Reader Madam M Lee wrote in to askST to say that she co-owns a property with her husband. Her husband is due to inherit a separate property soon.
She asked: "Will the inheritance property attract additional ABSD once the probate is done?
"If it attracts additional ABSD as it is my husband's second property, does it help to sell off our first property? What can we do to avoid the additional taxes?
"Does owning overseas properties also count towards additional buyer's stamp duties?"
Business reporter Rennie Whang found the answer.
Assuming the properties are all residential properties in Singapore, the property in question will neither attract Buyer's Stamp Duty nor Additional Buyers' Stamp Duty (ABSD), said Ms Jennifer Chia, executive director and head of corporate real estate at TSMP Law Corporation.
But the property has to be inherited in accordance with any of the following conditions:
1. A will which specifically states that the property is to be inherited by the husband;
2. The Intestate Succession Act; or
3. The Administration of Muslim Law Act
However, Sellers' Stamp Duty could be payable should the husband wish to transfer the inherited property in the future, depending on the acquisition date of the property by the deceased and the date of disposal of the property by the husband, Ms Chia added.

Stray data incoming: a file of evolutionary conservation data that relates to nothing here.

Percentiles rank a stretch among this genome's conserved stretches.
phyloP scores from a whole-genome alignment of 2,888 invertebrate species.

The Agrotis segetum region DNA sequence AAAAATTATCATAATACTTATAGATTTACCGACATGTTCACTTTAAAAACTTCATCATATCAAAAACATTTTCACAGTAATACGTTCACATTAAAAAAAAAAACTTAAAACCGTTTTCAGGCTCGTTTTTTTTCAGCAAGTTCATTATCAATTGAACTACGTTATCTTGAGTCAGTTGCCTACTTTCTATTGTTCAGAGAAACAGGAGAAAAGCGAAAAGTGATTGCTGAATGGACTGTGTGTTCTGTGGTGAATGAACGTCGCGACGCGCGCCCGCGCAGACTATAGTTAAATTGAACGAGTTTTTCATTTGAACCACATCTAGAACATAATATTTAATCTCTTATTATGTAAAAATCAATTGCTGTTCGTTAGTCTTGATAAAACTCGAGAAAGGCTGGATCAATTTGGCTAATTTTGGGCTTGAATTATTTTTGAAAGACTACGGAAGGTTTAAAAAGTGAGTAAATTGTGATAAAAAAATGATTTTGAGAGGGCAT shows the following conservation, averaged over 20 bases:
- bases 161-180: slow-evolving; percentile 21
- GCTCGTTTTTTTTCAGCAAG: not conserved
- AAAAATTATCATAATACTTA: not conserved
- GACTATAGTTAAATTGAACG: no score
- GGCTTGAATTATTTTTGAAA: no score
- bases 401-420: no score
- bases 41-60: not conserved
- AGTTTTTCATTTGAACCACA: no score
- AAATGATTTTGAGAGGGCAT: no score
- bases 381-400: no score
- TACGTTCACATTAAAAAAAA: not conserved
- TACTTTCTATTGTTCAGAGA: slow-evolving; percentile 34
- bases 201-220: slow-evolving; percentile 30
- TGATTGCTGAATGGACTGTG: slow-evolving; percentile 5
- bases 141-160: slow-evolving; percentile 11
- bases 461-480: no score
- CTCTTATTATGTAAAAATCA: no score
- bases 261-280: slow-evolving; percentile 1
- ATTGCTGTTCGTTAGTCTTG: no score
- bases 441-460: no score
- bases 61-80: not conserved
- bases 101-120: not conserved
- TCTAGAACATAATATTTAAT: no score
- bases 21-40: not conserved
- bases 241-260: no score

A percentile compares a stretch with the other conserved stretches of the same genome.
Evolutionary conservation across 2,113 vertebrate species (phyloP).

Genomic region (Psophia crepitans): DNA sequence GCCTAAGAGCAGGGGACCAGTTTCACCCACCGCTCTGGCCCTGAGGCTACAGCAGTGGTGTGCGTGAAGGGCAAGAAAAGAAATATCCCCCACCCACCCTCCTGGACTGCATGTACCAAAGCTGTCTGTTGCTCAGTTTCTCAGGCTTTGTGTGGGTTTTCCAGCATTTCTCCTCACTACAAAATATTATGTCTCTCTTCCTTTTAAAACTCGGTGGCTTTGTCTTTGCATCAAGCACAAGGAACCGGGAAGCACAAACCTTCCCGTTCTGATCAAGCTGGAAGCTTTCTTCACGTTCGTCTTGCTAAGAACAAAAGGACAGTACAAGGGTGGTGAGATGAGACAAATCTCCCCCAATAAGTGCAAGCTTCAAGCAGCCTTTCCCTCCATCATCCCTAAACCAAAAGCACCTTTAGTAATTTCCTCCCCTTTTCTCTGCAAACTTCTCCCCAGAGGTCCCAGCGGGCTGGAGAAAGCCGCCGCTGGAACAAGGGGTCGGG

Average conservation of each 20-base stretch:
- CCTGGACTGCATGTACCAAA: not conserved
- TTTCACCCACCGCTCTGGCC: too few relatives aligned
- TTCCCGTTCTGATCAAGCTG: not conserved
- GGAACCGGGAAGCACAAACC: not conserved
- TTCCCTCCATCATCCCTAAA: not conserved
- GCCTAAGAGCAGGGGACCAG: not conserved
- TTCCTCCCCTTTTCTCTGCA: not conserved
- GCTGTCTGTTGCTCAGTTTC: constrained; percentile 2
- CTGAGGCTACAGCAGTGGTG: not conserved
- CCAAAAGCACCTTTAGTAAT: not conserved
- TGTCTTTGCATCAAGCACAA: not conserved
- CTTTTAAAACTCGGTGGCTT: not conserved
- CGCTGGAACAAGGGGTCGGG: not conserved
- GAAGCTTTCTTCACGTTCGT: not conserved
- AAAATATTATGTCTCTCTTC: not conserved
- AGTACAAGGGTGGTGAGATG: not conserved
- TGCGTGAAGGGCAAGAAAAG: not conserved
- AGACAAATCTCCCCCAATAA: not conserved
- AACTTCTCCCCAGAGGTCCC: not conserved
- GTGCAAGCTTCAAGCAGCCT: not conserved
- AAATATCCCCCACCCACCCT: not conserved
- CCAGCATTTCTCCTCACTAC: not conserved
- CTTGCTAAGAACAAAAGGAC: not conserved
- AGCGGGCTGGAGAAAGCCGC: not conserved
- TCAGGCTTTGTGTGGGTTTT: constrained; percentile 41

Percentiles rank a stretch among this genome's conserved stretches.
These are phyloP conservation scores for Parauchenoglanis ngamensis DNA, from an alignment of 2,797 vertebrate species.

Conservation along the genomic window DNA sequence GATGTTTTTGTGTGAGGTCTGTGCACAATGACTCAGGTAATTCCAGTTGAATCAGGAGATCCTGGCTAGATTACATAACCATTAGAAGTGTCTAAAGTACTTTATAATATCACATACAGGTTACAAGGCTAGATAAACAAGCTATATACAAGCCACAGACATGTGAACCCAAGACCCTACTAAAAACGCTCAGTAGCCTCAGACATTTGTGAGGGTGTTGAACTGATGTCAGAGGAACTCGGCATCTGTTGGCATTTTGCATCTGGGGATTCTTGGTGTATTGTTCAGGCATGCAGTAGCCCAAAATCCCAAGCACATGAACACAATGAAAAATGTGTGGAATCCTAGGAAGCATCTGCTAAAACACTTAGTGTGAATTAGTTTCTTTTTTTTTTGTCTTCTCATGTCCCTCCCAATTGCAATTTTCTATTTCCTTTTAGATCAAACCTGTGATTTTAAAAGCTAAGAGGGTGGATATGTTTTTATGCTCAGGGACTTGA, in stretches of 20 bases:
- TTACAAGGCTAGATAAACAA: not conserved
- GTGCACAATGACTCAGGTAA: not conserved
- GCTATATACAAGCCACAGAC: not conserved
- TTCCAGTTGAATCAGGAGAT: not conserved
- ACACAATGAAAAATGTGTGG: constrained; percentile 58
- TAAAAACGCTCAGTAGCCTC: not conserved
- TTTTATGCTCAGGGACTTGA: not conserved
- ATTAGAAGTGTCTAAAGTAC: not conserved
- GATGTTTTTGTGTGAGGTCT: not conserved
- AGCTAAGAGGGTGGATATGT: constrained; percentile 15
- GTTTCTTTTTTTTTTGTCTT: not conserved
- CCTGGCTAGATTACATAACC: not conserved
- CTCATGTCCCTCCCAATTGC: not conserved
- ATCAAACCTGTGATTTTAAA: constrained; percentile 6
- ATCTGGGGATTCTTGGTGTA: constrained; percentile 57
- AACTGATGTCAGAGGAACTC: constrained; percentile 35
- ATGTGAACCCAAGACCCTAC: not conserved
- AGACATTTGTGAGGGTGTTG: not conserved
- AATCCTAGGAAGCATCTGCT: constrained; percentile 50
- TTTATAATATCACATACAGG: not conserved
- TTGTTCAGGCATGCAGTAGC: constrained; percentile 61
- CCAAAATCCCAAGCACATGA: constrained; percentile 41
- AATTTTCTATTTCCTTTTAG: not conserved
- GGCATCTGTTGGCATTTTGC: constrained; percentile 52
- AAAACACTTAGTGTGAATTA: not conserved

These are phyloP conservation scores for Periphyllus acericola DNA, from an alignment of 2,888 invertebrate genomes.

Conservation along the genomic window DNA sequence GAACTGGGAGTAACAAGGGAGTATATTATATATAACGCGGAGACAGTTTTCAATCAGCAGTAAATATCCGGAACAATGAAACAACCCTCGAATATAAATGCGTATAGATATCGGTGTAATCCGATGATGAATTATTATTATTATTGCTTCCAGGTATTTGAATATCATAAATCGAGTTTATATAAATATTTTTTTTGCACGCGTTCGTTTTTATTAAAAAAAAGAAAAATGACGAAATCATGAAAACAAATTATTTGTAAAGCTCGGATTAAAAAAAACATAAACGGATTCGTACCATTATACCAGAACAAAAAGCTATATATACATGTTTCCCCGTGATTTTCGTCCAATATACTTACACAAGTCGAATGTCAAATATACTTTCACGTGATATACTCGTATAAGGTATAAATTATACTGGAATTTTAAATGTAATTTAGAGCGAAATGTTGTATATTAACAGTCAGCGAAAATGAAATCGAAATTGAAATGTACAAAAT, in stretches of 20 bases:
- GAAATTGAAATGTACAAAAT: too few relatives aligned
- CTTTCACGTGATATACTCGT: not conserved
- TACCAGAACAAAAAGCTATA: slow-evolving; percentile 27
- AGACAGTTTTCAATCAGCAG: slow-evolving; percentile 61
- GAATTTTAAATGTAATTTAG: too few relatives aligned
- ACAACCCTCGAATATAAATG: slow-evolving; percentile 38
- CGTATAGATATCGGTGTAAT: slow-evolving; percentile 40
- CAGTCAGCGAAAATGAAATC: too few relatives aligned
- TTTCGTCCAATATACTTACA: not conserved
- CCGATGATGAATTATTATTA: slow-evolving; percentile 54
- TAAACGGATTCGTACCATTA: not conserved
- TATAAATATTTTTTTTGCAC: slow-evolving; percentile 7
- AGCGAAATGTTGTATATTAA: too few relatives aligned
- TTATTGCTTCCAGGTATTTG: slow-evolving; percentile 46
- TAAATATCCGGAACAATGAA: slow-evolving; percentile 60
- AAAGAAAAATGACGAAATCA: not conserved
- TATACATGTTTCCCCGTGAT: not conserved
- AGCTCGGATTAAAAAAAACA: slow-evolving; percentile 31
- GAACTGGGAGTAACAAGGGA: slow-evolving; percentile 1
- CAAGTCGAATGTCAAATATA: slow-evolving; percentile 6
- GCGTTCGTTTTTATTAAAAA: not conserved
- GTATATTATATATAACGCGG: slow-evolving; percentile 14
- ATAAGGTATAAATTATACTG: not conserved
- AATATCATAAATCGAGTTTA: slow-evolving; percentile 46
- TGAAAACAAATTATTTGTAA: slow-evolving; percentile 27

Upon inheritance of the property, Mdm Lee's husband will have two properties to his name. Hence, if he subsequently purchases another property without selling off either the first property or the property he inherited, the new property purchased would be considered as his third property, said Ms Sandra Han, partner in the real estate practice at RHTLaw Taylor Wessing.
Assuming Mdm Lee's husband is a Singapore Citizen, the ABSD rate of 10 per cent would then kick in for the third property.
ABSD is only applicable on residential properties in Singapore, Ms Han added. Overseas properties are not taken into account when calculating the ABSD rate to apply.
More askST stories here.
This story has been edited for clarity.